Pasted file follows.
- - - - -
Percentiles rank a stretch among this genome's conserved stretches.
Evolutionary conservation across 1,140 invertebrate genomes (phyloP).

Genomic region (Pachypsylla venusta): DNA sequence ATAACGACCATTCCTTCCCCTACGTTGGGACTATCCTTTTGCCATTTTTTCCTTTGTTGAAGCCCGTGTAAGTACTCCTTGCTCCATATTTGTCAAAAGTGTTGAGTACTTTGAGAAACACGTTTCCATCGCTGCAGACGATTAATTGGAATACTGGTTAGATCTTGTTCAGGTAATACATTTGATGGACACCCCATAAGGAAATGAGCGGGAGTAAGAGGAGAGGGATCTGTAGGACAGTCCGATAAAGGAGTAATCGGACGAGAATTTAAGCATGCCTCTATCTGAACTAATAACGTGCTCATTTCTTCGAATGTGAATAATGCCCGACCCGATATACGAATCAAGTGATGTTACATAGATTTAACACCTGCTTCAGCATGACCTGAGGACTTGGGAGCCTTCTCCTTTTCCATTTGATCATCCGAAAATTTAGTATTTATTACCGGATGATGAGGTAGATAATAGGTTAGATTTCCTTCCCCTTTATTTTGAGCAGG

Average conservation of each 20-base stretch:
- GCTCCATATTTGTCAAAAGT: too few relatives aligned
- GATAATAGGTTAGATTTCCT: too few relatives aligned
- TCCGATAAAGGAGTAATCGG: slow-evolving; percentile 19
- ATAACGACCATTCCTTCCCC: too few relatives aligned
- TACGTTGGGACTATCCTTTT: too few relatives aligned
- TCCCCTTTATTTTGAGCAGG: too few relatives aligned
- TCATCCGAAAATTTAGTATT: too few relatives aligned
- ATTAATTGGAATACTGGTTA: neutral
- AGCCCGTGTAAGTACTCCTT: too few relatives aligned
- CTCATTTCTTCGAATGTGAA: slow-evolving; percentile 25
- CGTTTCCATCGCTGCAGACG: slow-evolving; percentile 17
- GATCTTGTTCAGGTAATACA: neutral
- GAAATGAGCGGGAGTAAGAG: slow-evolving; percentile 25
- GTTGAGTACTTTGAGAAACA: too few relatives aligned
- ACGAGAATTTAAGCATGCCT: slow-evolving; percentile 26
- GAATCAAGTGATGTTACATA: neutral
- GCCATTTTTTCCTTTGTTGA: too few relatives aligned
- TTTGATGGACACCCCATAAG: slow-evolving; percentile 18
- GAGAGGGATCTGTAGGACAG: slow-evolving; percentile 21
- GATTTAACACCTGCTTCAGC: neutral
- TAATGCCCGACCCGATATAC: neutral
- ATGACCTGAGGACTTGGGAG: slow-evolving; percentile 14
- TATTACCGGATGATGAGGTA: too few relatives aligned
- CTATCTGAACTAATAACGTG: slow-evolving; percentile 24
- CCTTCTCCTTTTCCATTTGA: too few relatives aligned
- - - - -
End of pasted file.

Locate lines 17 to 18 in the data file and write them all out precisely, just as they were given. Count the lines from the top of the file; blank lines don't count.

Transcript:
- GAAATGAGCGGGAGTAAGAG: slow-evolving; percentile 25
- GTTGAGTACTTTGAGAAACA: too few relatives aligned